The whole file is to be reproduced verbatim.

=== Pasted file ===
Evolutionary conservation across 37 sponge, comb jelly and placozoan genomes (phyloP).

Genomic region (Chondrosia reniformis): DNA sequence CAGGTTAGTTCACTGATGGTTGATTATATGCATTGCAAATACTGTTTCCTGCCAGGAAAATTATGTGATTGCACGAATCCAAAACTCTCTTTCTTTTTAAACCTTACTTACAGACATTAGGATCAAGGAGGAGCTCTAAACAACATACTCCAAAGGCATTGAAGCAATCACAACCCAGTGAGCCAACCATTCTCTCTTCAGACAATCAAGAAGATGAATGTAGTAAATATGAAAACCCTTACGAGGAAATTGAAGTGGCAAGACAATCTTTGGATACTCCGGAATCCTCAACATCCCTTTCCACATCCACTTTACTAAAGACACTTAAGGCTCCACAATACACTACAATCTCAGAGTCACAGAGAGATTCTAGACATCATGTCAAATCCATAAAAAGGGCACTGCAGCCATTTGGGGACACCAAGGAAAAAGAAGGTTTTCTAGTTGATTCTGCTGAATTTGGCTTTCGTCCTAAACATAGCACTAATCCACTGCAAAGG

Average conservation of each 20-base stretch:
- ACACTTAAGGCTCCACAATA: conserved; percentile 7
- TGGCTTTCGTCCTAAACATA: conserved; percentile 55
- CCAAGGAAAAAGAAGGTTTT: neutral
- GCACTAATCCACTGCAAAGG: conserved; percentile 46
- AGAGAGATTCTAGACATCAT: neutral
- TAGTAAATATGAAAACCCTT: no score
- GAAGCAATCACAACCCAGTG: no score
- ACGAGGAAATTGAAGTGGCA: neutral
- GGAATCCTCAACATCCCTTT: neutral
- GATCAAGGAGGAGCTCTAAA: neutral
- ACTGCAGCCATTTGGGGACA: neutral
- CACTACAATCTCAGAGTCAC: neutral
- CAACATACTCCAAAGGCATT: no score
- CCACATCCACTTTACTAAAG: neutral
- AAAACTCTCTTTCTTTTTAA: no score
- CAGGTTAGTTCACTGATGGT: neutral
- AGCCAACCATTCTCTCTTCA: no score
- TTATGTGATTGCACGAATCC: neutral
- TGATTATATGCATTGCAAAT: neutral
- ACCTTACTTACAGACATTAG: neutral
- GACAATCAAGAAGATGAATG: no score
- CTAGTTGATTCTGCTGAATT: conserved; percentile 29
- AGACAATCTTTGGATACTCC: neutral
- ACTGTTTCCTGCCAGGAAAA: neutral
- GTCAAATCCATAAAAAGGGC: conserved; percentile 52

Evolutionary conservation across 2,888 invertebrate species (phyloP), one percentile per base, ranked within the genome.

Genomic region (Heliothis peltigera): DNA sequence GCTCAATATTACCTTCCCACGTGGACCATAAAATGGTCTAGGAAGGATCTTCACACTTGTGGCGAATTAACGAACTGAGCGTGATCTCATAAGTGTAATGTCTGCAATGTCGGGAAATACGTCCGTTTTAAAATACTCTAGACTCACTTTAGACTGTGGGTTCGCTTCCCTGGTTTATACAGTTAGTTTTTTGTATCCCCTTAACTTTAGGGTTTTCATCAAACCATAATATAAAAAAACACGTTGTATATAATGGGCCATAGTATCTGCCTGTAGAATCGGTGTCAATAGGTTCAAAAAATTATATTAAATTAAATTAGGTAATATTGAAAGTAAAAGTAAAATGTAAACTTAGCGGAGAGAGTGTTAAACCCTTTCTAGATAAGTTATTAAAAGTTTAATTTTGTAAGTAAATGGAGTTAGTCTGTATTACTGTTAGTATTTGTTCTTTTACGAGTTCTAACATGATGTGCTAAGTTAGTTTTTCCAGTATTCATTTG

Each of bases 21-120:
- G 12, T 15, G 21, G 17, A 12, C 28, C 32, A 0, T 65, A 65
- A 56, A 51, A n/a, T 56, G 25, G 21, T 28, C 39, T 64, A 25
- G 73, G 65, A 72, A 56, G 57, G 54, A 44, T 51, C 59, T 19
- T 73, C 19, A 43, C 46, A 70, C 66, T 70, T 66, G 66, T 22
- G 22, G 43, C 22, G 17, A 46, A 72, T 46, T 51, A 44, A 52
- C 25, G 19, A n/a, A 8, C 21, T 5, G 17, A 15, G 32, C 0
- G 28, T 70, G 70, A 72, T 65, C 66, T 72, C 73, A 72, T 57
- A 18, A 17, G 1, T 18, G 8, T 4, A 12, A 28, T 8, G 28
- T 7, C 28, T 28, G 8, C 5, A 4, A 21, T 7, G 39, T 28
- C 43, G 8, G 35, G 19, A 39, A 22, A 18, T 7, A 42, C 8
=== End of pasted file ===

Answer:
Evolutionary conservation across 37 sponge, comb jelly and placozoan genomes (phyloP).

Genomic region (Chondrosia reniformis): DNA sequence CAGGTTAGTTCACTGATGGTTGATTATATGCATTGCAAATACTGTTTCCTGCCAGGAAAATTATGTGATTGCACGAATCCAAAACTCTCTTTCTTTTTAAACCTTACTTACAGACATTAGGATCAAGGAGGAGCTCTAAACAACATACTCCAAAGGCATTGAAGCAATCACAACCCAGTGAGCCAACCATTCTCTCTTCAGACAATCAAGAAGATGAATGTAGTAAATATGAAAACCCTTACGAGGAAATTGAAGTGGCAAGACAATCTTTGGATACTCCGGAATCCTCAACATCCCTTTCCACATCCACTTTACTAAAGACACTTAAGGCTCCACAATACACTACAATCTCAGAGTCACAGAGAGATTCTAGACATCATGTCAAATCCATAAAAAGGGCACTGCAGCCATTTGGGGACACCAAGGAAAAAGAAGGTTTTCTAGTTGATTCTGCTGAATTTGGCTTTCGTCCTAAACATAGCACTAATCCACTGCAAAGG

Average conservation of each 20-base stretch:
- ACACTTAAGGCTCCACAATA: conserved; percentile 7
- TGGCTTTCGTCCTAAACATA: conserved; percentile 55
- CCAAGGAAAAAGAAGGTTTT: neutral
- GCACTAATCCACTGCAAAGG: conserved; percentile 46
- AGAGAGATTCTAGACATCAT: neutral
- TAGTAAATATGAAAACCCTT: no score
- GAAGCAATCACAACCCAGTG: no score
- ACGAGGAAATTGAAGTGGCA: neutral
- GGAATCCTCAACATCCCTTT: neutral
- GATCAAGGAGGAGCTCTAAA: neutral
- ACTGCAGCCATTTGGGGACA: neutral
- CACTACAATCTCAGAGTCAC: neutral
- CAACATACTCCAAAGGCATT: no score
- CCACATCCACTTTACTAAAG: neutral
- AAAACTCTCTTTCTTTTTAA: no score
- CAGGTTAGTTCACTGATGGT: neutral
- AGCCAACCATTCTCTCTTCA: no score
- TTATGTGATTGCACGAATCC: neutral
- TGATTATATGCATTGCAAAT: neutral
- ACCTTACTTACAGACATTAG: neutral
- GACAATCAAGAAGATGAATG: no score
- CTAGTTGATTCTGCTGAATT: conserved; percentile 29
- AGACAATCTTTGGATACTCC: neutral
- ACTGTTTCCTGCCAGGAAAA: neutral
- GTCAAATCCATAAAAAGGGC: conserved; percentile 52

Evolutionary conservation across 2,888 invertebrate species (phyloP), one percentile per base, ranked within the genome.

Genomic region (Heliothis peltigera): DNA sequence GCTCAATATTACCTTCCCACGTGGACCATAAAATGGTCTAGGAAGGATCTTCACACTTGTGGCGAATTAACGAACTGAGCGTGATCTCATAAGTGTAATGTCTGCAATGTCGGGAAATACGTCCGTTTTAAAATACTCTAGACTCACTTTAGACTGTGGGTTCGCTTCCCTGGTTTATACAGTTAGTTTTTTGTATCCCCTTAACTTTAGGGTTTTCATCAAACCATAATATAAAAAAACACGTTGTATATAATGGGCCATAGTATCTGCCTGTAGAATCGGTGTCAATAGGTTCAAAAAATTATATTAAATTAAATTAGGTAATATTGAAAGTAAAAGTAAAATGTAAACTTAGCGGAGAGAGTGTTAAACCCTTTCTAGATAAGTTATTAAAAGTTTAATTTTGTAAGTAAATGGAGTTAGTCTGTATTACTGTTAGTATTTGTTCTTTTACGAGTTCTAACATGATGTGCTAAGTTAGTTTTTCCAGTATTCATTTG

Each of bases 21-120:
- G 12, T 15, G 21, G 17, A 12, C 28, C 32, A 0, T 65, A 65
- A 56, A 51, A n/a, T 56, G 25, G 21, T 28, C 39, T 64, A 25
- G 73, G 65, A 72, A 56, G 57, G 54, A 44, T 51, C 59, T 19
- T 73, C 19, A 43, C 46, A 70, C 66, T 70, T 66, G 66, T 22
- G 22, G 43, C 22, G 17, A 46, A 72, T 46, T 51, A 44, A 52
- C 25, G 19, A n/a, A 8, C 21, T 5, G 17, A 15, G 32, C 0
- G 28, T 70, G 70, A 72, T 65, C 66, T 72, C 73, A 72, T 57
- A 18, A 17, G 1, T 18, G 8, T 4, A 12, A 28, T 8, G 28
- T 7, C 28, T 28, G 8, C 5, A 4, A 21, T 7, G 39, T 28
- C 43, G 8, G 35, G 19, A 39, A 22, A 18, T 7, A 42, C 8